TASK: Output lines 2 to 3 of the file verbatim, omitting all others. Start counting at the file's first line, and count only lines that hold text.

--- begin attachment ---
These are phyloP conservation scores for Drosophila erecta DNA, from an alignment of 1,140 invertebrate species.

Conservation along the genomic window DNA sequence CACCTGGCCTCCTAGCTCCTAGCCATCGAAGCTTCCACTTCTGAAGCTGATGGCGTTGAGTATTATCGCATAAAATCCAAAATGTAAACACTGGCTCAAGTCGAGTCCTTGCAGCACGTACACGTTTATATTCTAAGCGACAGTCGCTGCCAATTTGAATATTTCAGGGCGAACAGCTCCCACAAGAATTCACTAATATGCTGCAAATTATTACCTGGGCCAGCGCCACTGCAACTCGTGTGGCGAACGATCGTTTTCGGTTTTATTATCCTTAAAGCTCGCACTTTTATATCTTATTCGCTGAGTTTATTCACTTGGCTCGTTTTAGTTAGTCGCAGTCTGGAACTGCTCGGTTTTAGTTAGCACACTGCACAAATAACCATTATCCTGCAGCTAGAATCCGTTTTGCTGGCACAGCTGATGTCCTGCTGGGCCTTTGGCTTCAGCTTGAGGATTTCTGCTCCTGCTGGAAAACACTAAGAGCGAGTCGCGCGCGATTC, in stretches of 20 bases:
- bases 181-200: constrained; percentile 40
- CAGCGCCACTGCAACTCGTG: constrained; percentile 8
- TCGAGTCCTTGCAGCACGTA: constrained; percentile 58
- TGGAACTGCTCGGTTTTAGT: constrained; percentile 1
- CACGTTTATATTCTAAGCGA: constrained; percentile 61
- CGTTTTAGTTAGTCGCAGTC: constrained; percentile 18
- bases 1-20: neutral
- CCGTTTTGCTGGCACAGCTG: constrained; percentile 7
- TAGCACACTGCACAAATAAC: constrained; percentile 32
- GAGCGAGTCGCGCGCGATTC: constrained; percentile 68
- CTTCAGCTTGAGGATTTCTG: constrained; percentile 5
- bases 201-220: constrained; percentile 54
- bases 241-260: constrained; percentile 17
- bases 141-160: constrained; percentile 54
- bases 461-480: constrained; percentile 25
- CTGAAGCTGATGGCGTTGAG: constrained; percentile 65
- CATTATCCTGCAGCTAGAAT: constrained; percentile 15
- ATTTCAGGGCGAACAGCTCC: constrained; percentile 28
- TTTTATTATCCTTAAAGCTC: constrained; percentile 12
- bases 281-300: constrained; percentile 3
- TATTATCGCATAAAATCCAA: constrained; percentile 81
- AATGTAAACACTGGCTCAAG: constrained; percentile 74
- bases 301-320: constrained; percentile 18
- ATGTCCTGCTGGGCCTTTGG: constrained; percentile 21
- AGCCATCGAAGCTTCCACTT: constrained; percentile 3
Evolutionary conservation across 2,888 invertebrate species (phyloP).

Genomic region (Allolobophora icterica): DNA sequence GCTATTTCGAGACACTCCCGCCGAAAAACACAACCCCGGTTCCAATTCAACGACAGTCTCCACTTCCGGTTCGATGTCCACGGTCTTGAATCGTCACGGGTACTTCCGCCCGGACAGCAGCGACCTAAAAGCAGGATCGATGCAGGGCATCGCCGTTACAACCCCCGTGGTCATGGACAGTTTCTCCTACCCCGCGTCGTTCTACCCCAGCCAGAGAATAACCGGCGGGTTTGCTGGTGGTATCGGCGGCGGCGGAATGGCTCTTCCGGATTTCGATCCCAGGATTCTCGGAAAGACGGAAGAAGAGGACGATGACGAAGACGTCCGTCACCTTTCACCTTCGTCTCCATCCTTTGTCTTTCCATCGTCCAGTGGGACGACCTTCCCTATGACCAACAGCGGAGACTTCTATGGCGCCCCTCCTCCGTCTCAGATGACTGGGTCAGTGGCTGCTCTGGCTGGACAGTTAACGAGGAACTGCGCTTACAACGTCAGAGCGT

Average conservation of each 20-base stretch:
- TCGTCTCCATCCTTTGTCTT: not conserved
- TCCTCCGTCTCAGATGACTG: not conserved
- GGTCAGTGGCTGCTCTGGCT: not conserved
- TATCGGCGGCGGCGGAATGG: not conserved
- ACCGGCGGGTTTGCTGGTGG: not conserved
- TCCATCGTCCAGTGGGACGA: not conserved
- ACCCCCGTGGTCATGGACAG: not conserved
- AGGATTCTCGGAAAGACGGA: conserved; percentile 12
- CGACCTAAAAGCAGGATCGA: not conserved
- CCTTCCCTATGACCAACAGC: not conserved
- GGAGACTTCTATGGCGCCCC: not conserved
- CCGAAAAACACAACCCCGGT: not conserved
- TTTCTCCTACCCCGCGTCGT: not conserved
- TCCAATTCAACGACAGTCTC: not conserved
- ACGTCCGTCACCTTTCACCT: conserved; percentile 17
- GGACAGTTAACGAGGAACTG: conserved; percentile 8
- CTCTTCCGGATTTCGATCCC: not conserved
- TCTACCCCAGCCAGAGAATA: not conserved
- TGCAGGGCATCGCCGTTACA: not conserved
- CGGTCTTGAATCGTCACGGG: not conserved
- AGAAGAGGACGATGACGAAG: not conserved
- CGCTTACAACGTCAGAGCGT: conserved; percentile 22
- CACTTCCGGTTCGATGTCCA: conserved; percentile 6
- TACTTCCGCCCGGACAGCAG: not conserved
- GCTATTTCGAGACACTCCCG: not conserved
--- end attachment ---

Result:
Conservation along the genomic window DNA sequence CACCTGGCCTCCTAGCTCCTAGCCATCGAAGCTTCCACTTCTGAAGCTGATGGCGTTGAGTATTATCGCATAAAATCCAAAATGTAAACACTGGCTCAAGTCGAGTCCTTGCAGCACGTACACGTTTATATTCTAAGCGACAGTCGCTGCCAATTTGAATATTTCAGGGCGAACAGCTCCCACAAGAATTCACTAATATGCTGCAAATTATTACCTGGGCCAGCGCCACTGCAACTCGTGTGGCGAACGATCGTTTTCGGTTTTATTATCCTTAAAGCTCGCACTTTTATATCTTATTCGCTGAGTTTATTCACTTGGCTCGTTTTAGTTAGTCGCAGTCTGGAACTGCTCGGTTTTAGTTAGCACACTGCACAAATAACCATTATCCTGCAGCTAGAATCCGTTTTGCTGGCACAGCTGATGTCCTGCTGGGCCTTTGGCTTCAGCTTGAGGATTTCTGCTCCTGCTGGAAAACACTAAGAGCGAGTCGCGCGCGATTC, in stretches of 20 bases:
- bases 181-200: constrained; percentile 40